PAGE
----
Sunday, March 26, 2023

Stevan M. Weine's "Best Minds"

Stevan M. Weine is Professor of Psychiatry at the University of Illinois at Chicago College of Medicine, where he is also Director of Global Medicine and Director of the Center for Global Health. He is the author of When History Is a Nightmare: Lives and Memories of Ethnic Cleansing in Bosnia-Herzegovina and Testimony and Catastrophe: Narrating the Traumas of Political Violence.

Weine applied the "Page 99 Test" to his new book, Best Minds: How Allen Ginsberg Made Revolutionary Poetry from Madness, and reported the following:
Most of Best Minds’ page 99 is a 1953 photograph of Ginsberg’s lifelong friend Carl Solomon smiling and sitting cross legged on a bed, with two short paragraphs above which read:
When in 1986 I told Allen his diagnosis at PI was “pseudoneurotic-type schizophrenia,” I was surprised to hear he thought the diagnosis was accurate and to his liking. Allen said the constructs of pan-neurosis, pan-anxiety, and pan-sexuality were fairly apt descriptions of his situation, although he said he was not having much sex in those days. He really liked the idea that psychosis is near and accessible, which, notably, he saw as a good thing.

At PI, Allen had the amazingly good fortune to meet another patient named Carl Solomon, a young Dadaist from the Bronx who had read Genet, Artaud, Breton, Rimbaud, and Gide. They first met in the clinic, a week before Allen’s admission. Allen wrote in his journal, “This is a real madhouse—what a weird feeling,” and was taken by “a secret conspiracy of the great dichotomy—the lunatic v.s. society.”
In Best Minds, the Page 99 Test partially works. Page 99 contains several key elements of the overall book: new revelatory information about Ginsberg’s experiences of psychiatric treatment from never before seen psychiatric records and direct interviews with Ginsberg; fresh and revealing looks at key people in Ginsberg’s life - such as Carl Solomon; evocative photographs and other images; and a multidisciplinary lens where the literary and the psychiatric perspectives speak to one another.

On the other hand, unmentioned on 99 are: Allen’s mother Naomi, diagnosed with schizophrenia and lobotomized, but nonetheless his muse; new readings of Allen’s poems which deal with madness, including of course “Howl” and “Kaddish,” as well as poems inspired by his 1948 Blake visions; understanding how Ginsberg ended up at PI (the New York State Psychiatric Institute), how he was treated there, and the impact of this experience on his development as a young man and as a poet.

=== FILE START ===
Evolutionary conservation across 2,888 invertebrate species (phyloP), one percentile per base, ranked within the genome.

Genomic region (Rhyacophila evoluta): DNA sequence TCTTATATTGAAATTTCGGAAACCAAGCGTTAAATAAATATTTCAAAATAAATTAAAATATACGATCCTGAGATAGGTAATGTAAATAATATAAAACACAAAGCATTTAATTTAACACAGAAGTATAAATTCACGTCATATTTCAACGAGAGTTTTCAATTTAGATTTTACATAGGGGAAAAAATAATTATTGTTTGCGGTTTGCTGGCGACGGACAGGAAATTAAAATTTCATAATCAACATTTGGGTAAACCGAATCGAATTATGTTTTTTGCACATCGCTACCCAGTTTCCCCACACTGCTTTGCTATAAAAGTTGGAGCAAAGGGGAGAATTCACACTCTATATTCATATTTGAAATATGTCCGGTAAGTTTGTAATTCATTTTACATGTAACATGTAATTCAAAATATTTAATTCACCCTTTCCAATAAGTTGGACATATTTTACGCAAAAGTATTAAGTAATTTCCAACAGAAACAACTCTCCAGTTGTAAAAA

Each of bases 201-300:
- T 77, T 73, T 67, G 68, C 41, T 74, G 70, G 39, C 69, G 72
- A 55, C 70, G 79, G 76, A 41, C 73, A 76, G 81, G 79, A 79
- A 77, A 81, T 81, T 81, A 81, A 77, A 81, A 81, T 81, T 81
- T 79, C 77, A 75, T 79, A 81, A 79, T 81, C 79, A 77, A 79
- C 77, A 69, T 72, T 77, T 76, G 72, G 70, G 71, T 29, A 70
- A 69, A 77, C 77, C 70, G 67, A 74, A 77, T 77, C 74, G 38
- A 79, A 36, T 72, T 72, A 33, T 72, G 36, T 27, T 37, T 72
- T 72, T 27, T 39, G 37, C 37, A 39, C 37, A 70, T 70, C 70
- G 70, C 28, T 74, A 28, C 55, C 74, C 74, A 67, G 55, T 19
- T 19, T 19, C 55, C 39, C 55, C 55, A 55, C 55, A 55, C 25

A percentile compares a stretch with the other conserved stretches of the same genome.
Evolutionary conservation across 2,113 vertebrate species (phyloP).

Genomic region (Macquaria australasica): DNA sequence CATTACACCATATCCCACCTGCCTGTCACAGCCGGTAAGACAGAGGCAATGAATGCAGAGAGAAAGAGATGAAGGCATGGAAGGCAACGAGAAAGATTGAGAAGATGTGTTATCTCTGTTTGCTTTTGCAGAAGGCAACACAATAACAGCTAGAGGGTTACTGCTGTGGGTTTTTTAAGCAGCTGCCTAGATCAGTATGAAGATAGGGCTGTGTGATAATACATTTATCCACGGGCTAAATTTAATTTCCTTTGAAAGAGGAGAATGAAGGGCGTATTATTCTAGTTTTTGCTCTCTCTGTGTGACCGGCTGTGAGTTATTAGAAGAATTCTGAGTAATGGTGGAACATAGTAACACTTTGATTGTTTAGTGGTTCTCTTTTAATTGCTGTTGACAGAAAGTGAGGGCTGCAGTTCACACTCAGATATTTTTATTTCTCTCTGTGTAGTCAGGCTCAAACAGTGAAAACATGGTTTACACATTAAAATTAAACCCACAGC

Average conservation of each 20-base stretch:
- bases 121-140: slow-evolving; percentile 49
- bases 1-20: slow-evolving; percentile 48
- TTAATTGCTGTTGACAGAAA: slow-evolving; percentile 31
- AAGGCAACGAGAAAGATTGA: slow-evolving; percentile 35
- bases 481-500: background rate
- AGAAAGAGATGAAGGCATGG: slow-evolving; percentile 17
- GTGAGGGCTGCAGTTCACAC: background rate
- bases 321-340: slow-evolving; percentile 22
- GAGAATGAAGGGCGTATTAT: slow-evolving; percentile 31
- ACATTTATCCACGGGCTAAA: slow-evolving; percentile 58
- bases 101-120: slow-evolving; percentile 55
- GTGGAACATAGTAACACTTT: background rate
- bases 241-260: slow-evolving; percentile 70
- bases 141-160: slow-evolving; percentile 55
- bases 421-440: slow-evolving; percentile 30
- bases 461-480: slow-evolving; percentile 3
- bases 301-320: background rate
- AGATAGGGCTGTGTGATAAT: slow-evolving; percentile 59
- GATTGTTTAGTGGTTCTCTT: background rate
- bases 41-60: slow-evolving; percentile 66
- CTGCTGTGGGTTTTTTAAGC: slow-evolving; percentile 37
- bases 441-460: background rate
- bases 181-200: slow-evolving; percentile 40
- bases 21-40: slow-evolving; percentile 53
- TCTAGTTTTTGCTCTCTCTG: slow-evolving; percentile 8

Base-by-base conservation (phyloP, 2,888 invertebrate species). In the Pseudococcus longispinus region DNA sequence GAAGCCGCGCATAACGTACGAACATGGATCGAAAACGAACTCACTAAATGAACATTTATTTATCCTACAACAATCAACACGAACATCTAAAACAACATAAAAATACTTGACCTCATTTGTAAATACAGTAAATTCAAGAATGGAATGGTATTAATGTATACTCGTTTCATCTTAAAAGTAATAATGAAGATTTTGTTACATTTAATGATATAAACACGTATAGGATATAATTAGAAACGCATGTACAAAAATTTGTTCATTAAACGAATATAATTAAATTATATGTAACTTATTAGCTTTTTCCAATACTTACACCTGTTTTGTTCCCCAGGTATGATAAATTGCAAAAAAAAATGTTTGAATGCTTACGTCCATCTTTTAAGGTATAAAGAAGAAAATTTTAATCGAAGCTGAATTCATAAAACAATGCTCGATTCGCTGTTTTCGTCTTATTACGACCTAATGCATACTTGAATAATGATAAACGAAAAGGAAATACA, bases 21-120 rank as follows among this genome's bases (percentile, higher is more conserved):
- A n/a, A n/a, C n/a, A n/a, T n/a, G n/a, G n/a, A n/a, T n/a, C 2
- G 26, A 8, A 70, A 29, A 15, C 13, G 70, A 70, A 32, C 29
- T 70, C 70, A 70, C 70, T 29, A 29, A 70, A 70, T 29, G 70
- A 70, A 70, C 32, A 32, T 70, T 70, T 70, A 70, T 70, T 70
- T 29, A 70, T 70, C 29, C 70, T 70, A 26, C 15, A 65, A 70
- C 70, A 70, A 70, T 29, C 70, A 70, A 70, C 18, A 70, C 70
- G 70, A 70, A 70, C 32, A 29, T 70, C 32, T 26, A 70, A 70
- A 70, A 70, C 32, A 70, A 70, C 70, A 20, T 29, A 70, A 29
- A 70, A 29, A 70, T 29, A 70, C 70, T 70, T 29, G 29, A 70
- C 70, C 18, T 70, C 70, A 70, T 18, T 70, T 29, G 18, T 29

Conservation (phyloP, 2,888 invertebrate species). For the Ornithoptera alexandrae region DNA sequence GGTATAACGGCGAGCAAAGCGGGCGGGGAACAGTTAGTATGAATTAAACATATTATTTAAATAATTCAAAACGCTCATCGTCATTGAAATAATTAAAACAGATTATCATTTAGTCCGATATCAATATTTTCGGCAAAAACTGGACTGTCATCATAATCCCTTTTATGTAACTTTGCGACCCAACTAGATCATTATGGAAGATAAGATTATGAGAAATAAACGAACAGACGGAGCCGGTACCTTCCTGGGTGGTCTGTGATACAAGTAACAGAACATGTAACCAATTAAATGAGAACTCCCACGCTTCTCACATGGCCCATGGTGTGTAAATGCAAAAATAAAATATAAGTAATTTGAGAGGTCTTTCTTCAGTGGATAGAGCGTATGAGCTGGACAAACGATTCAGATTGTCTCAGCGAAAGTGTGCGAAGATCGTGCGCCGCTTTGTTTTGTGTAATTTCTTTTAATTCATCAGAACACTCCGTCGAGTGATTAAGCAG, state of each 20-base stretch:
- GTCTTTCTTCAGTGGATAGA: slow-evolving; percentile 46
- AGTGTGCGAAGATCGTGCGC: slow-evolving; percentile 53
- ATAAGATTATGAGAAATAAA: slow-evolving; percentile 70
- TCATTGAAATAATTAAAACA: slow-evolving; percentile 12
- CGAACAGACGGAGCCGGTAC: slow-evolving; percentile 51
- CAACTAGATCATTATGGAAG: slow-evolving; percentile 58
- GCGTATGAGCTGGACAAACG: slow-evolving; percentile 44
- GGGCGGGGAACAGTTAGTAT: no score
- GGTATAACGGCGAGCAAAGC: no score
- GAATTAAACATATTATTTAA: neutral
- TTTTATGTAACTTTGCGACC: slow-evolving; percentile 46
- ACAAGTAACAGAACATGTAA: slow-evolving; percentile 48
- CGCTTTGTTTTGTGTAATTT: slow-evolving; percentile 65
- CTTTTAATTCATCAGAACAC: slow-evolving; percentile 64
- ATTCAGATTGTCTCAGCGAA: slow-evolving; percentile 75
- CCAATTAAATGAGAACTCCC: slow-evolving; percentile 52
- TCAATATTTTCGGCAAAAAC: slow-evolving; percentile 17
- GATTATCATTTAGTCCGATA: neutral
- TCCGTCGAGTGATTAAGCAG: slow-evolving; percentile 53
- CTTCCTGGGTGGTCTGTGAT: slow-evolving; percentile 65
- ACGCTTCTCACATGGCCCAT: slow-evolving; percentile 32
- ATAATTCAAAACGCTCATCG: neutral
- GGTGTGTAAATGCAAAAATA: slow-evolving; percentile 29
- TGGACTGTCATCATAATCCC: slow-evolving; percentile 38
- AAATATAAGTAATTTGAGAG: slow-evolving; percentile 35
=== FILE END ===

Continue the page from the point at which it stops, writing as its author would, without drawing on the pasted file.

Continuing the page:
I like that page 99 shares Ginsberg’s belief that psychosis, or more broadly madness, is a key part of life which should be acknowledged, accepted, even embraced. This from a man who didn’t romanticize mental illness or madness, and knew very well the suffering it could entail, but nonetheless, saw its value, for individuals, culture, and society.

I love that page 99 introduces Carl Solomon, who I had the pleasure of meeting on several occasions in New York City in the 1980’s. I knew of Solomon from “Howl,” which turned Carl into a Beat legend (“Carl Solomon! I’m with you in Rockland”), but I came to know him as a sweet, humorous, and brilliant man and accomplished author in his own right. Solomon memorably said that he didn’t fit in so well with the other Beats who had celebrated madness, such as Jack Kerouac, because he was a genuine psychotic, unlike the others who he said were more neurotics.

Ginsberg maintained a friendship with Solomon over many years, as well as several other writers and artists with mental health problems who needed his support to keep them out of trouble. This is one way he stood by his belief that madness wasn’t something to hide from, shut up, or put away. Rather, it is an essential part of life that must be acknowledged and engaged and if handled with care and respected and heard with compassion and support for its miseries, may lead to spiritual, political, and social breakthroughs.
Learn more about Best Minds at the Fordham University Press website.

--Marshal Zeringue